Sheet Pan Gochujang Chicken with Vegetables

Sheet Pan Gochujang Chicken with Vegetables

Quick snaps of a dinner we had recently- forgive the lack of pictures, everyone dug right in, but the dish itself was delicious; a perfect idea for a quick meal. Throw everything into the oven and you’ll have a super tasty dish in 30 minutes.

About gochujang follows ~

It started to look more like Julia Child’s COQ AU VIN 😆🍗

Until I added chili lime butter and it looked more like cilantro lime chicken 😅😨

It was scary but stay with me here, it turned out good.

I had chicken thighs, Brussel sprouts and sweet potatoes.

I made my usual teriyaki sauce/marinade and added a half cup of gochujang cooking sauce. I marinated all day

  • Heat the oven to 425°
  • Place marinated chicken skin side down on parchment lined sheet pan.
  • Drizzle gochujang sauce mixture on vegetables. Toss to coat. Add to pan.
  • Place sheet pan in oven and bake for 25 – 30 minutes, flipping chicken skin side up halfway through, until the chicken reaches 165°. Keep an eye on it, can turn dark fast. Tent foil over pan if it is.
  • Remove from the oven, a squeeze of fresh lime juice and chopped fresh cilantro would be a nice finish. I had a packet of chili lime finishing butter that I used on mine. 

Peeking in the oven and it’s HOT! Once again I should have used 2 pans, but it’s a mood thing…made me throw caution to the wind (more like wth).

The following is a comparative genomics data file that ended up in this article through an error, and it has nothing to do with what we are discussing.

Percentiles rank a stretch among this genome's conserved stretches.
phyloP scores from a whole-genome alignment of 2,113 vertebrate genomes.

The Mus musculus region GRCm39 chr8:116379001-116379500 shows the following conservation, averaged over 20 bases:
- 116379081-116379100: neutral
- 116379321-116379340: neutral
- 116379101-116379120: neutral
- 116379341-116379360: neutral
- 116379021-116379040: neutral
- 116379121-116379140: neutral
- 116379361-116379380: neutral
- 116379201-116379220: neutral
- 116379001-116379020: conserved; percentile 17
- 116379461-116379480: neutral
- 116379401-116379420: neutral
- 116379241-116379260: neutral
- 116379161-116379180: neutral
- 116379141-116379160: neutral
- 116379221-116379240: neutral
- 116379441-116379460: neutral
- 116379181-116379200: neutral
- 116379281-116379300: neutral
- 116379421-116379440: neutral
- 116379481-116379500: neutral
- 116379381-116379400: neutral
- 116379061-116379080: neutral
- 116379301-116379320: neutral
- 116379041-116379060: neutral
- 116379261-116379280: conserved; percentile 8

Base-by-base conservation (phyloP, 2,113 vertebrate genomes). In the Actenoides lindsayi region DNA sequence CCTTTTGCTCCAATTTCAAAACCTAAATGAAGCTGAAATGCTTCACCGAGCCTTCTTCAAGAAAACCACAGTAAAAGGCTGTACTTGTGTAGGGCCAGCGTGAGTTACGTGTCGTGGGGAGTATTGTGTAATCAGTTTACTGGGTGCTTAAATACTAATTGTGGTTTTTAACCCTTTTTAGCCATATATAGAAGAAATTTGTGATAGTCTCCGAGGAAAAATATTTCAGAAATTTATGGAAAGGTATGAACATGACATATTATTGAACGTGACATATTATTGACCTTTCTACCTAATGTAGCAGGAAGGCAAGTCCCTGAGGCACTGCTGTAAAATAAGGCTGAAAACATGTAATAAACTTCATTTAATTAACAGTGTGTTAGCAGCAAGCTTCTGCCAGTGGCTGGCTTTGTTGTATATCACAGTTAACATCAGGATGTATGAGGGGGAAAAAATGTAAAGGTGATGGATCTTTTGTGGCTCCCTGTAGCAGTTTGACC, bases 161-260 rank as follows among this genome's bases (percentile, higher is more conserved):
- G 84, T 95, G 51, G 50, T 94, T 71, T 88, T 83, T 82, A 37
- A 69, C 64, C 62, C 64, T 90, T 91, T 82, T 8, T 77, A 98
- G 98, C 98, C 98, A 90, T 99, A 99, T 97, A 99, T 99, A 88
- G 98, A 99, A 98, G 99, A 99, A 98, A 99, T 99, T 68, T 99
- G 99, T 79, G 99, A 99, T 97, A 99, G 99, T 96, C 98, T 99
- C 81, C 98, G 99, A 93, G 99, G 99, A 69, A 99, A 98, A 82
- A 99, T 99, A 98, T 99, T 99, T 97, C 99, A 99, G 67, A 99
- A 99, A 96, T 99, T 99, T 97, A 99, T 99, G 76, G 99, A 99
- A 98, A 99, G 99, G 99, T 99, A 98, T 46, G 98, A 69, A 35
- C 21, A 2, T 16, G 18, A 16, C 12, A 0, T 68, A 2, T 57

And yeah, the one I did snap…upside down 😁🐔🐣🍗

In my mind it was more like below ♡

Now, about GOCHUJANG ~

Gochujang? It’s the Hottest Hot Sauce on the Market
Move over, Sriracha: There’s a new condiment in town.

Gochujang or red chili paste is a savory, sweet, and spicy fermented condiment made from chili powder, glutinous rice, meju powder, yeotgireum, and salt.

What Is Gochujang, Exactly?
Gochujang is a thick, crimson paste made from chile peppers, glutinous rice (also known as sticky rice), fermented soybeans, and salt. The chile peppers provide a healthy amount of lingering heat that’s not burn-your-mouth spicy; the sticky rice brings a touch of sweetness that’s sometimes enhanced by added sugar; and the fermented soybeans act as the miso-like ingredient that anchors gochujang’s “umami” flavor. But “umami bomb sells it way short,” says Matt Rodbard, the author of Koreatown: A Cookbook, which will be published by Clarkson Potter next February. Rodbard describes gochujang’s flavor as having “funkiness, spice (sometimes a CRAZY amount of spice), and sweetness on the backend.”
Gochujang isn’t meant to be used as a finishing sauce like sriracha or Tabasco—it’s too aggressive. And although it goes into many traditional Korean dishes, it’s hardly ever used plain for the same reason. “It must be cut with something (sesame oil, crushed garlic, sugar, soy sauce), which is where the problem starts with novice chefs cooking with it,” Rodbard says. Gochujang’s sweet-hot-salty flavor truly shines when it’s used by the spoonful to add depth to stews and marinades for meat dishes, or a gochujang sauce on side of dishes like bibimbap. – Bon Appétit